4. Applying for availability of name: The fore most step in formation of a company (public or private) is to apply for availability of name of the proposed company. One must comply with the naming guidelines in this regard. Form INC-1 has to be filed with MCA for reservation of name of the proposed company.
  5. Drafting of Memorandum of Association (MoA) and Articles of Association (AoA): Memorandum of Association (MoA) is the charter of the company and it sets out its scope of activities. Articles of Association (AoA), on the other hand, regulate the internal working of the company. Both these documents are very crucial to the company and hence, are drafted with caution
  6. Filing incorporation documents (within 60 days of filing Form INC-1): Once the name is approved from the Registrar of Companies, documents for incorporation have to be filed in Form INC-7 and Form DIR-12, within 60 days of date of filing of form INC-1.
  7. Filing of documents for registered office of the company (within 30 days of incorporation): The company must have a place of business as its registered office. Form INC-22 has to be filed along with the required documents, either at the time of filing documents for incorporation or within 30 days of date of incorporation of the company
  8. Certificate of Commencement of Business: A company, after its incorporation, could commence its business only when the subscribed amount has been deposited by the subscribers in the bank account of the company. A declaration from subscribers of the company in Form INC-21 was to be filed within 180 days of its incorporation. In a recent amendment, government has done away with the above mentioned requirement of obtaining Certificate of Commencement of Business (effective from end of May, 2015).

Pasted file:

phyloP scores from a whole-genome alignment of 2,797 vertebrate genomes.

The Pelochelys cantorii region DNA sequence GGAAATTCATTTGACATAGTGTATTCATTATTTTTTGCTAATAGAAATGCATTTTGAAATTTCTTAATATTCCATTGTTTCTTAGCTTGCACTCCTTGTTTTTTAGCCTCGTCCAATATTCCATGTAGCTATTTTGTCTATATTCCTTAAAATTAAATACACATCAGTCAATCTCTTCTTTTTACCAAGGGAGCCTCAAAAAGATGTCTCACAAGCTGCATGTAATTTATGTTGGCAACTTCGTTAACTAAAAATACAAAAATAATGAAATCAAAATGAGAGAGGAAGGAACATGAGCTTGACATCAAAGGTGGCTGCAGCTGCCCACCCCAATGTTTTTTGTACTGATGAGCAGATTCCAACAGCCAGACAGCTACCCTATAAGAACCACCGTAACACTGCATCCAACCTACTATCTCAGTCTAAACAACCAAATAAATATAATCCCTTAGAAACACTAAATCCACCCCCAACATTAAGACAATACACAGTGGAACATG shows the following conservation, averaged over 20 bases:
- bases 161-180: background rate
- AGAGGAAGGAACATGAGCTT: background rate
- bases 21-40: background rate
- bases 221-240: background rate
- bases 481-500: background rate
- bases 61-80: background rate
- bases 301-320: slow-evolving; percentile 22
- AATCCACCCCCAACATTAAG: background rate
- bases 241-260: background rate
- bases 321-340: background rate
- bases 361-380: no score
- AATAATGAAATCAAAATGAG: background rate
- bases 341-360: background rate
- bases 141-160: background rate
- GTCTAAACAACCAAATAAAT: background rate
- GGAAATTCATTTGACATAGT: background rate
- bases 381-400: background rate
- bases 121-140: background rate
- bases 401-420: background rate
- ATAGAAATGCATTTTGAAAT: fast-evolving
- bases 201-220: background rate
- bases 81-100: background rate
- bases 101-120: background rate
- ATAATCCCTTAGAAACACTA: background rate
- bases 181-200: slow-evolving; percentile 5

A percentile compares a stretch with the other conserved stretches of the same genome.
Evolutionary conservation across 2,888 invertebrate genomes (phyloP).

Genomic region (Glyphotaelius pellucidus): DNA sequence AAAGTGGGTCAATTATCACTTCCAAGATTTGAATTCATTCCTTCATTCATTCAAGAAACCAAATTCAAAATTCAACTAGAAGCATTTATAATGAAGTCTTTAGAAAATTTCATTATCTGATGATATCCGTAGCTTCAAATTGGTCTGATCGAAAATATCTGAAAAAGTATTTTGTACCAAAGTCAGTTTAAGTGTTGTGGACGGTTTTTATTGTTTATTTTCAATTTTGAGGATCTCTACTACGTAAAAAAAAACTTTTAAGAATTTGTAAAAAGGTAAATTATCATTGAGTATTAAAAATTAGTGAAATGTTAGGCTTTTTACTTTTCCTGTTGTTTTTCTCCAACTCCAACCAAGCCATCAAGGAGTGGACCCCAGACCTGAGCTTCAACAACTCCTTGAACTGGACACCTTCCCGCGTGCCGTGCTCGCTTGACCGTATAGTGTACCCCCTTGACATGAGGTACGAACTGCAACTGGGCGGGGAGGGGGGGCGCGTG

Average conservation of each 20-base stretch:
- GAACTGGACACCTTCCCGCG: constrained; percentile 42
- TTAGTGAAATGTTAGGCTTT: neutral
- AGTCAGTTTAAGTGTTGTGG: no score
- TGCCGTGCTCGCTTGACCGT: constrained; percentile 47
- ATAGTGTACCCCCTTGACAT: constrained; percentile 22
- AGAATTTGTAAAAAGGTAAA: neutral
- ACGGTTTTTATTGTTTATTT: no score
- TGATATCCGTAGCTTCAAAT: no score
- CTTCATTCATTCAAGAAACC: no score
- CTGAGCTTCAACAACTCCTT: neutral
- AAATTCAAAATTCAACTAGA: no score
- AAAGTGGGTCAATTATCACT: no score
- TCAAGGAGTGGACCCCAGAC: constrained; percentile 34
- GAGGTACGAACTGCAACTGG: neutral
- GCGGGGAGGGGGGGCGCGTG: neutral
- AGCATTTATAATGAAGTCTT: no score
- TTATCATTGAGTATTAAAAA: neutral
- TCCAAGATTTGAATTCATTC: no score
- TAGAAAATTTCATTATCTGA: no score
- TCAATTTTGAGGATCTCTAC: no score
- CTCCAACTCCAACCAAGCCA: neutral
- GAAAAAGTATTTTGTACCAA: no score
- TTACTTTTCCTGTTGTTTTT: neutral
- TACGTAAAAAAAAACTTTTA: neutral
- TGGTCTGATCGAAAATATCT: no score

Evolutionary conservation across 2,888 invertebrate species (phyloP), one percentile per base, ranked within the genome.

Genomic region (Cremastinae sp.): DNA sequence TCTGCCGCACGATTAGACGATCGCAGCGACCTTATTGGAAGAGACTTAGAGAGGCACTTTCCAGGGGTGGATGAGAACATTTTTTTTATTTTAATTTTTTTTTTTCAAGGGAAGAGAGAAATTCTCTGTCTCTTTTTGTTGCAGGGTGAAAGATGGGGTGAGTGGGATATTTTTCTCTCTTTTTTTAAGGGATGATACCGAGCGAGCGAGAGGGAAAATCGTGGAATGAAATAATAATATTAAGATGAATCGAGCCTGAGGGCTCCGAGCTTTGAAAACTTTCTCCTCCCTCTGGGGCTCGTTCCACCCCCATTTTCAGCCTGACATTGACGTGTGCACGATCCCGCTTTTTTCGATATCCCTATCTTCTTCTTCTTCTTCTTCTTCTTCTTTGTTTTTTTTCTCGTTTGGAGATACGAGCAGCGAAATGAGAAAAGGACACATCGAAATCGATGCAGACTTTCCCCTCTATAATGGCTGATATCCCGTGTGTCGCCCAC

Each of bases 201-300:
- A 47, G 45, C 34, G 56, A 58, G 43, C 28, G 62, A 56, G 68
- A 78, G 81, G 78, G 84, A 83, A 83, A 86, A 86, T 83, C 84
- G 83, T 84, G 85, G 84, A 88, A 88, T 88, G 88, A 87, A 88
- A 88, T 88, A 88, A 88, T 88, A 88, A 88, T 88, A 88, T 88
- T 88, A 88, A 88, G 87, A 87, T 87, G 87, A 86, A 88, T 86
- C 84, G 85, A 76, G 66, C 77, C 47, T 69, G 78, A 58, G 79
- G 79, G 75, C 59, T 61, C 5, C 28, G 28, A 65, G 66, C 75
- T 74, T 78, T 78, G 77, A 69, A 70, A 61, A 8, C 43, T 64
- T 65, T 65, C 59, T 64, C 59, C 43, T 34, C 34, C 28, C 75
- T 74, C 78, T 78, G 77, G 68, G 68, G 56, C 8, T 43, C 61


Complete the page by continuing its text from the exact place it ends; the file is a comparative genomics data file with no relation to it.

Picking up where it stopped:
New Form INC-29

In its effort to simplify the process of incorporating a company in India and to attract foreign investors, government introduced an integrated e-Form INC-29, which is available for online filing from May 1, 2015. Form INC-29 at a glance:

  • A single form for application of DIN, name availability and filing of other incorporation documents;
  • This facility is in addition to present procedure for incorporation of companies;
  • Time for incorporation of company will be significantly reduced.

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However, there are certain limitations of the same, which includes the following:

  • DIN can be applied only for 3 (three) directors;
  • Only 1 (one) name can be applied for, instead of 6 (six);
  • If anyone of the above applications is rejected, then whole process will have to be started afresh.

Despite of such limitations, introduction of this integrated Form INC-29 for incorporating a company is a welcome step.

Must Read – How to apply for DIN or Procedure to Obtain DIN

Post incorporation compliances (immediately after incorporation)

Foreign Exchange Management Act (FEMA), 1999

  1. Obtaining FIRC (Foreign Inward Remittance Certificate): As soon as the subscription amount from foreign subscriber is received in India, authorised dealer bank will issue FIRC
  2. Reporting to the Reserve Bank of India (RBI): The company is required to report to RBI in Form FCGPR, along with other documents, within 30 days of issue of shares and shares for the same have to be allotted within 180 days of the receipt of subscription amount.

Companies Act, 2013

In case of a wholly owned subsidiary, 100% shares of the Indian company are held by the foreign entity (in its own name as well as through a nominee). Therefore, declarations from registered shareholder and beneficial shareholder have to be filed in Form MGT-6, within 30 days of receipt of such declarations.

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About Raju Choudhary

Article by Raju Choudhary Raju has written 537 articles. If you like This post, you can follow CAknowledge on Twitter. Subscribe to CAknowledge feed via RSS or EMAIL to receive instant updates.